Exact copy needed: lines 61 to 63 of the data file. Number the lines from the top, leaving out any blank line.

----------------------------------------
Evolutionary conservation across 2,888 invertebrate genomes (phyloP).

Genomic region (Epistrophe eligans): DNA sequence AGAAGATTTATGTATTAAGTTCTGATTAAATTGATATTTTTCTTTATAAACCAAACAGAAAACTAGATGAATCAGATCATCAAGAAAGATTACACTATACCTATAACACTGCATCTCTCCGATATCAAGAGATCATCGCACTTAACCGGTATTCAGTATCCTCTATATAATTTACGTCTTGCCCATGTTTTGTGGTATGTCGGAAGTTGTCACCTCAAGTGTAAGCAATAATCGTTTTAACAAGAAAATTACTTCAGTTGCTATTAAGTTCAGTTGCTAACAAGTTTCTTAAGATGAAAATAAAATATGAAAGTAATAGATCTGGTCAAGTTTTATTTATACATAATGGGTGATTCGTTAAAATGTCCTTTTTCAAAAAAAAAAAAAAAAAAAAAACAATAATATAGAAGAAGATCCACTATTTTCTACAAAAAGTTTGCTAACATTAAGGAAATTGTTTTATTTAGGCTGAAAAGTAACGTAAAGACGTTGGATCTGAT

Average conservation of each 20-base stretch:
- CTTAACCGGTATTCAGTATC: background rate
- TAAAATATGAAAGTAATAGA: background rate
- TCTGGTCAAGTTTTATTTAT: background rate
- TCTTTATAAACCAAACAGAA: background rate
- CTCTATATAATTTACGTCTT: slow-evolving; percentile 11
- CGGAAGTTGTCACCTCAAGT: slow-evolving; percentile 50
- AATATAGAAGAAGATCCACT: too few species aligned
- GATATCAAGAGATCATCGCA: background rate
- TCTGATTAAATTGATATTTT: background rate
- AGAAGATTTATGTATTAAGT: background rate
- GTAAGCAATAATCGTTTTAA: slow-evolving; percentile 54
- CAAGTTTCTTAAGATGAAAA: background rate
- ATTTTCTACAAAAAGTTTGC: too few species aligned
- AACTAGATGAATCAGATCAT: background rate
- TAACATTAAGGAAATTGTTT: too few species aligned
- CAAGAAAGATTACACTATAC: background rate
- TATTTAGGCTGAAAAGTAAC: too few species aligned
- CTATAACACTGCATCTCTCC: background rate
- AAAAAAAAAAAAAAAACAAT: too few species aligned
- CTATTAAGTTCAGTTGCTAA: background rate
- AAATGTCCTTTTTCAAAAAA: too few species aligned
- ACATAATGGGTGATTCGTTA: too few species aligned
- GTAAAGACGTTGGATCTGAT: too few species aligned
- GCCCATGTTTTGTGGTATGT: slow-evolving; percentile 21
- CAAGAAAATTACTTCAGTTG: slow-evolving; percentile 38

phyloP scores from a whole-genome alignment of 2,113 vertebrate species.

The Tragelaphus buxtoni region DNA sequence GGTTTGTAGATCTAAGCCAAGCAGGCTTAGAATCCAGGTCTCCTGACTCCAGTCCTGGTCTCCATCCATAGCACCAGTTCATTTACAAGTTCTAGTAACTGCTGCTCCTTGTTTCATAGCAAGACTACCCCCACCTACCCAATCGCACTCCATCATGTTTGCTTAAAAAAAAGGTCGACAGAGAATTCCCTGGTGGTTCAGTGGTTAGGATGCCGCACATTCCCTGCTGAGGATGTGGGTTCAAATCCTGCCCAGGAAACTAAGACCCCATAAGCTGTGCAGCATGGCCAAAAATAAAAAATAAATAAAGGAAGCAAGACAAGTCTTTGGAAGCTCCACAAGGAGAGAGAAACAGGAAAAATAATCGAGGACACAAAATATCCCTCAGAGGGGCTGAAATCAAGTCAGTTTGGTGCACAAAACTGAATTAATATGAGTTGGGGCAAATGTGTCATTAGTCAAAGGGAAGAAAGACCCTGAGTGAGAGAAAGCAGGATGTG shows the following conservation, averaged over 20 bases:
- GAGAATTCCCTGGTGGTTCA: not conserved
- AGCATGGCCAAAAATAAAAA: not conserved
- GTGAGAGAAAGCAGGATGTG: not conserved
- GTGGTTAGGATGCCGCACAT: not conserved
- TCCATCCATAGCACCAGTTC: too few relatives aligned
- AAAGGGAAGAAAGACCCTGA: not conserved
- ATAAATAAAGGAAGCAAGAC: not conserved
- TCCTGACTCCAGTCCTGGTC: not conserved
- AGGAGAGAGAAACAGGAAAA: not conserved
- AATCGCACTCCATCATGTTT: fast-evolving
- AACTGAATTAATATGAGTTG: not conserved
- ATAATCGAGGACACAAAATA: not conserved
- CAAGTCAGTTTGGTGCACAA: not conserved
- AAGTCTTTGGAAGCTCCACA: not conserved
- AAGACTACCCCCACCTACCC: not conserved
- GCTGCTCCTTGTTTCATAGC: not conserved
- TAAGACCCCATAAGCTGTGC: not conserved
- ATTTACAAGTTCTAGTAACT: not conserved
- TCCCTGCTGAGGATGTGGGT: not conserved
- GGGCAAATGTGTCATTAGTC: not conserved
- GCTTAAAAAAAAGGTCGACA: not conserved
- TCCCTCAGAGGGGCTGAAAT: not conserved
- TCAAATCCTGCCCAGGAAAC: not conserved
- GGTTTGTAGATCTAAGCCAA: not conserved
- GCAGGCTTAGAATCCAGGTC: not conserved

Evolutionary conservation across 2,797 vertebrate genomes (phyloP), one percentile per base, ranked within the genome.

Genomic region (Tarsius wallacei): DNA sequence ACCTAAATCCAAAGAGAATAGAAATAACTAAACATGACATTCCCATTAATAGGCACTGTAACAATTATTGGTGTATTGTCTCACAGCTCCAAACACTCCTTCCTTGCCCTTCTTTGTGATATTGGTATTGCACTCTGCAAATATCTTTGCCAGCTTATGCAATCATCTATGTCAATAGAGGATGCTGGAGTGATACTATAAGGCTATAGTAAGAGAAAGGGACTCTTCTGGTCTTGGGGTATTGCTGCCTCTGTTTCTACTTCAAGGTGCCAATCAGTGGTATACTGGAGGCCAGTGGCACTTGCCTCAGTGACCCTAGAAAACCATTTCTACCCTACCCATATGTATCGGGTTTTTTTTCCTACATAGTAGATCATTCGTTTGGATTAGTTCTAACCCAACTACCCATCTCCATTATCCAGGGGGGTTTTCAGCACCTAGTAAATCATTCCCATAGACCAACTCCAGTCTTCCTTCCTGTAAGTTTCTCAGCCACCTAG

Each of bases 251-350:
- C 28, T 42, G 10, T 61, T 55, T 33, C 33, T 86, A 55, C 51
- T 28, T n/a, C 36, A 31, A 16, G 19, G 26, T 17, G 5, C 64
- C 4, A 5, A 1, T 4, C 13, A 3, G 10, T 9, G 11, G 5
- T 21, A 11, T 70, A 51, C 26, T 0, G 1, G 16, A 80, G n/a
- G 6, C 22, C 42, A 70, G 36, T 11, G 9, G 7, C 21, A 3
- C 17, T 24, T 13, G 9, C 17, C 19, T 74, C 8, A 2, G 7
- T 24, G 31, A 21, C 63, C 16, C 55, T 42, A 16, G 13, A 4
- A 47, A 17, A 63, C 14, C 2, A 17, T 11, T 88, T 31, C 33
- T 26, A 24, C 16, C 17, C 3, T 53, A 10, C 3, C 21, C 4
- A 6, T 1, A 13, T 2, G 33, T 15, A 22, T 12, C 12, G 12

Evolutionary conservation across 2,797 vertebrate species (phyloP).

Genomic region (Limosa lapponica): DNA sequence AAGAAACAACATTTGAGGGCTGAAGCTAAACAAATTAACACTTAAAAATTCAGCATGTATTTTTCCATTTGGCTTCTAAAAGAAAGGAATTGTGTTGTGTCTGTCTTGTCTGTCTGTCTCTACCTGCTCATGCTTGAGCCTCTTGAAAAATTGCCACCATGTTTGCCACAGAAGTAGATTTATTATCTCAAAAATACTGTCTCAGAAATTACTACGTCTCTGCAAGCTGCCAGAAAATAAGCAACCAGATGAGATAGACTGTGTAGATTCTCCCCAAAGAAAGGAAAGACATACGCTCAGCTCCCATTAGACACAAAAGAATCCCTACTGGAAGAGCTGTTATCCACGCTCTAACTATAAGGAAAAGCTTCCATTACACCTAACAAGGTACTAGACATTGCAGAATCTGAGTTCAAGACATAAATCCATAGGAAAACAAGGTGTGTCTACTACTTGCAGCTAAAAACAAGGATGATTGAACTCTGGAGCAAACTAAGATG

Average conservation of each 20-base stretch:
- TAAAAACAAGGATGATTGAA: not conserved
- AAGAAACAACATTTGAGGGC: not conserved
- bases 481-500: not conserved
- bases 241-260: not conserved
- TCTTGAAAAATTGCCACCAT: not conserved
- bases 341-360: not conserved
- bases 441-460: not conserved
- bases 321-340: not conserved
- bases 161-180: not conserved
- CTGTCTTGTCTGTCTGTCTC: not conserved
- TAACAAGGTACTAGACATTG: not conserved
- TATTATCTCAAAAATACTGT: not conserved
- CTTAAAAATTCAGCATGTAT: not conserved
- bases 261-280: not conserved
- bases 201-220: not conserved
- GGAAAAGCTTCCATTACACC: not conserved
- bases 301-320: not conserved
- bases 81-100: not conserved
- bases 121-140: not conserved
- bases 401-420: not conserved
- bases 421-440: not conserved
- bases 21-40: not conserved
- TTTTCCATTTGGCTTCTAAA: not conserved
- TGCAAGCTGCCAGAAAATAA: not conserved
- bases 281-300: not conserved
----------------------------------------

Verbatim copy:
- C 4, A 5, A 1, T 4, C 13, A 3, G 10, T 9, G 11, G 5
- T 21, A 11, T 70, A 51, C 26, T 0, G 1, G 16, A 80, G n/a
- G 6, C 22, C 42, A 70, G 36, T 11, G 9, G 7, C 21, A 3